Author Alice Walker discussed her affair in the 90s with folksy alternative music artist Tracy Chapman in a recent interview. She said she didn’t want to serve as anyone’s poster woman for lesbianism, and that’s why she’s kept quiet about it up until now.
I tell her people are still fascinated by her love affair with the singer Tracy Chapman in the mid-1990s. Moments earlier she had said firmly but politely that she didn’t want to answer any questions about her family life. (Her daughter Rebecca, from her marriage to Levanthal, published a frank memoir in 2000 in which she criticised the self-absorption of both parents after their divorce.) So I was surprised to see her face light up at the mention of Chapman. “Yeah I loved it too. Absolutely.”
Why was it kept so quiet at the time? “It was quiet to you maybe but that’s because you didn’t live in our area,” she answers with a throaty laugh. She has written about the relationship in her journals, which she plans to publish one day. So why did they decide against using their relationship to make a big social impact like other celebrity lesbian couples, such as Ellen DeGeneres and Anne Heche, have in the past? The idea seems to amuse her. “I would never do that. My life is not to be somebody else’s impact – you know what I mean? And it was delicious and lovely and wonderful and I totally enjoyed it and I was completely in love with her but it was not anybody’s business but ours.”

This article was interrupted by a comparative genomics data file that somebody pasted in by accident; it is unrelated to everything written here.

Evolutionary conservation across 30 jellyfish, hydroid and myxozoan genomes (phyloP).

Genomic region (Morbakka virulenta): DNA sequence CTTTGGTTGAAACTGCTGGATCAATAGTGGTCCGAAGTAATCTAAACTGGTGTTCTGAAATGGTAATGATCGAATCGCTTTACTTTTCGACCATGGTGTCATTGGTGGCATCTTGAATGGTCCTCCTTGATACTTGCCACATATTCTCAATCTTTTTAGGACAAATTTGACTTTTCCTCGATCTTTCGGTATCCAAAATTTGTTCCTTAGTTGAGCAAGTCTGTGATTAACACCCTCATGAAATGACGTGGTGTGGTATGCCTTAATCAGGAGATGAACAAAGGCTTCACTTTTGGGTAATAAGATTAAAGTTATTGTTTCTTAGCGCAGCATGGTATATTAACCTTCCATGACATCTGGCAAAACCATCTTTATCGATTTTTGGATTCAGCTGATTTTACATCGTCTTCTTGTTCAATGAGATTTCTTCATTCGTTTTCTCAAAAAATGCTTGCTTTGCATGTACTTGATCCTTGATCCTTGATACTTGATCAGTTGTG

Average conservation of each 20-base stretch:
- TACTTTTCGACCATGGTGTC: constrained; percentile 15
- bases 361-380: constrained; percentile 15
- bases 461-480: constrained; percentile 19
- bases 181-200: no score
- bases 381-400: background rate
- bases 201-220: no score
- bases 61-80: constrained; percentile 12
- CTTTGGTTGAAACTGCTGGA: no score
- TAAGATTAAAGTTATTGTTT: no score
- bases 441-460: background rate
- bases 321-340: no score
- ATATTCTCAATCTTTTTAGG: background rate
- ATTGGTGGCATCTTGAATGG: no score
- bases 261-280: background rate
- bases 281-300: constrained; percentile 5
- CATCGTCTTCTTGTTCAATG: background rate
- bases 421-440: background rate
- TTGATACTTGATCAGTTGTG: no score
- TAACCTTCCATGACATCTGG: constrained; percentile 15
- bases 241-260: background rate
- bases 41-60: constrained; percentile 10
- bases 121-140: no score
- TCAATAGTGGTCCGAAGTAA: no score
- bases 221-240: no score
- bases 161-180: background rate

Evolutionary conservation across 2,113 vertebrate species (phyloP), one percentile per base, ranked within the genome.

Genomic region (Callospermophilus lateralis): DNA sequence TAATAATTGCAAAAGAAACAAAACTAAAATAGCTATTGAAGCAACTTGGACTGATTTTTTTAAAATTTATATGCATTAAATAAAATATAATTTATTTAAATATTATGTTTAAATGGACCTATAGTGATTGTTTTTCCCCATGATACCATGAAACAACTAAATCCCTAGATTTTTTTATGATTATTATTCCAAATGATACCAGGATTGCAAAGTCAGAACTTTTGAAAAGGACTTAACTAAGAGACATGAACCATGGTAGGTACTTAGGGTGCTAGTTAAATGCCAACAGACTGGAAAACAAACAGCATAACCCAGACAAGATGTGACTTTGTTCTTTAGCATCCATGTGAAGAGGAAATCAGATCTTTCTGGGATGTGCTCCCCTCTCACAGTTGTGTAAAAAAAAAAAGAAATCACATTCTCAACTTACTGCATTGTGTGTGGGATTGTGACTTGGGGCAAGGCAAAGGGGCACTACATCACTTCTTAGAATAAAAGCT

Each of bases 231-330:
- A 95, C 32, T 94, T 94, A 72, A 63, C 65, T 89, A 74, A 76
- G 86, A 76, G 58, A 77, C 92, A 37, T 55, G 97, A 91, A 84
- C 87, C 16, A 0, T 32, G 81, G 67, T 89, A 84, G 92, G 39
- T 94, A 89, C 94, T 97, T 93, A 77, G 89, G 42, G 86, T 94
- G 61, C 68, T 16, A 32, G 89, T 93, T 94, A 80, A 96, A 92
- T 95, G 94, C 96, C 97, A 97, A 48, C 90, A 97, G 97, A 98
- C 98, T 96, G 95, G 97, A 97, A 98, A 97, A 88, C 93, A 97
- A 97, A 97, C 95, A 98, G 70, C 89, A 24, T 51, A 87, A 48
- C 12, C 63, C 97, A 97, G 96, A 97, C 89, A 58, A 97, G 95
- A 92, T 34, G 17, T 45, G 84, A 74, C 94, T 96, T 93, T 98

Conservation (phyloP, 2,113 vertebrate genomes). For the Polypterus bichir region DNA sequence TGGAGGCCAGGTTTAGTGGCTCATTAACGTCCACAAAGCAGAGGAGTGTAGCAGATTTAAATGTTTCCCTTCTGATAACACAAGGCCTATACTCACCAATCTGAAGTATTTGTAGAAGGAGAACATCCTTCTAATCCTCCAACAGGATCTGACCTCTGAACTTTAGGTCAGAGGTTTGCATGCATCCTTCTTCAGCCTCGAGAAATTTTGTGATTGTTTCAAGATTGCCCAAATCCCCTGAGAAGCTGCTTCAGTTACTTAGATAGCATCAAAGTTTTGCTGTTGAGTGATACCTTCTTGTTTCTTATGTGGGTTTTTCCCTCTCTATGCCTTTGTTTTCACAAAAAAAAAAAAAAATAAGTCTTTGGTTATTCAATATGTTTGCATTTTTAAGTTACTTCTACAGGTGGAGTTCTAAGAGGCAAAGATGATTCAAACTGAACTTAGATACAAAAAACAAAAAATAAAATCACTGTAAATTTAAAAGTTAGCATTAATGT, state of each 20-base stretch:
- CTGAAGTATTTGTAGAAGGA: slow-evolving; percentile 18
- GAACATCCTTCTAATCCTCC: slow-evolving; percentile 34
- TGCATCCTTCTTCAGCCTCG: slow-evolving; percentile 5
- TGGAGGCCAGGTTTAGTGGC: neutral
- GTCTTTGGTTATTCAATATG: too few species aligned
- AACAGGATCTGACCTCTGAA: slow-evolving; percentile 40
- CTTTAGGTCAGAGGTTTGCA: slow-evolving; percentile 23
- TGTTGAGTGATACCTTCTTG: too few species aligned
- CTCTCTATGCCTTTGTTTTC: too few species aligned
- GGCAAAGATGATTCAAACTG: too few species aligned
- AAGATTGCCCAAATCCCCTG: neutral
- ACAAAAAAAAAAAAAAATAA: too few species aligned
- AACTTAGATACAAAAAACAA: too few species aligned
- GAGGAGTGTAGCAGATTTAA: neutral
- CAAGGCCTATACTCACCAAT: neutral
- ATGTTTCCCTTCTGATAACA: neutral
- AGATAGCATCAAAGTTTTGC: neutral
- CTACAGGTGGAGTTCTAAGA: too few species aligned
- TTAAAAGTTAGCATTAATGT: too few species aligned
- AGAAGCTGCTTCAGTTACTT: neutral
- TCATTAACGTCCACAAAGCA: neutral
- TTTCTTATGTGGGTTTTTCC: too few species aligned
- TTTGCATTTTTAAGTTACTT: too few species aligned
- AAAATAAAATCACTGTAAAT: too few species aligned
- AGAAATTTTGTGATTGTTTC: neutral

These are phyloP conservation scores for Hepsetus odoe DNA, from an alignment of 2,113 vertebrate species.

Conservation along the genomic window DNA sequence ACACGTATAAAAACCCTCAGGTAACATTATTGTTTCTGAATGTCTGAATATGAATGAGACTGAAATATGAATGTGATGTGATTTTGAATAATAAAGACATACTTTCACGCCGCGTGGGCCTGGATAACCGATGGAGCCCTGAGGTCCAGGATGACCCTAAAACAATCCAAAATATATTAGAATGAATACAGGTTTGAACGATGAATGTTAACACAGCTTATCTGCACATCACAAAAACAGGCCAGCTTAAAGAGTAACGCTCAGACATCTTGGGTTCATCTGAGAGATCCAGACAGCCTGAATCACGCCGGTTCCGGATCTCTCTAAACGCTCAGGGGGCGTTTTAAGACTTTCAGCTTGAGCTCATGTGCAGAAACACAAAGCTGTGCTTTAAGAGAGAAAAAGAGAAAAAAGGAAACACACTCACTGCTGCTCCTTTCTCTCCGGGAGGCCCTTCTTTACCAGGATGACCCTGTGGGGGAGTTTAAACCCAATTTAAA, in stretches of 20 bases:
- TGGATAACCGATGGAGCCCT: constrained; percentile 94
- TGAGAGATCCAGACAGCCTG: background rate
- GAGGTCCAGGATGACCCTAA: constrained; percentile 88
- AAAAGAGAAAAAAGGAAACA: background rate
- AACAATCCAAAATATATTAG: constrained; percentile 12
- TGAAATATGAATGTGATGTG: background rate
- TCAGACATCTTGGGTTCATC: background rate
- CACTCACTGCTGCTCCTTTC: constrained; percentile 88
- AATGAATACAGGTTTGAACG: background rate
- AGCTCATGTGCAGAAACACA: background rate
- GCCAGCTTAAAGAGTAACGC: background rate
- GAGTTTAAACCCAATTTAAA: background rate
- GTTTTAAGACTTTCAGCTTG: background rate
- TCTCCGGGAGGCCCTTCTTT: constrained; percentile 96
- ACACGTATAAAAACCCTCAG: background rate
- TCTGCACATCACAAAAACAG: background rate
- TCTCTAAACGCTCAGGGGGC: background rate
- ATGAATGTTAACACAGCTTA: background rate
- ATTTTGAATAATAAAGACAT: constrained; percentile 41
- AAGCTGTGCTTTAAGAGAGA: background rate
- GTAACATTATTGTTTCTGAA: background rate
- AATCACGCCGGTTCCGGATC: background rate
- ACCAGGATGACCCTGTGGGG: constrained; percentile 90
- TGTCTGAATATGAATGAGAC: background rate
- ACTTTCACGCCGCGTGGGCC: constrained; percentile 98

Alice Walker has a new book of controversial politically-minded essays out called, “We Are the Ones We Have Been Waiting For,” that her more mainstream publisher, Random House, would not print. It is put out by New Press.
When Walker and Chapman were together, Walker would have been about 40 while Chapman was around 30. It doesn’t seem that surprising that they had an affair, and good for Walker for owing up to it. Now if only Alice Walker champion Oprah would admit to a relationship with her best friend Gail, that would make headlines.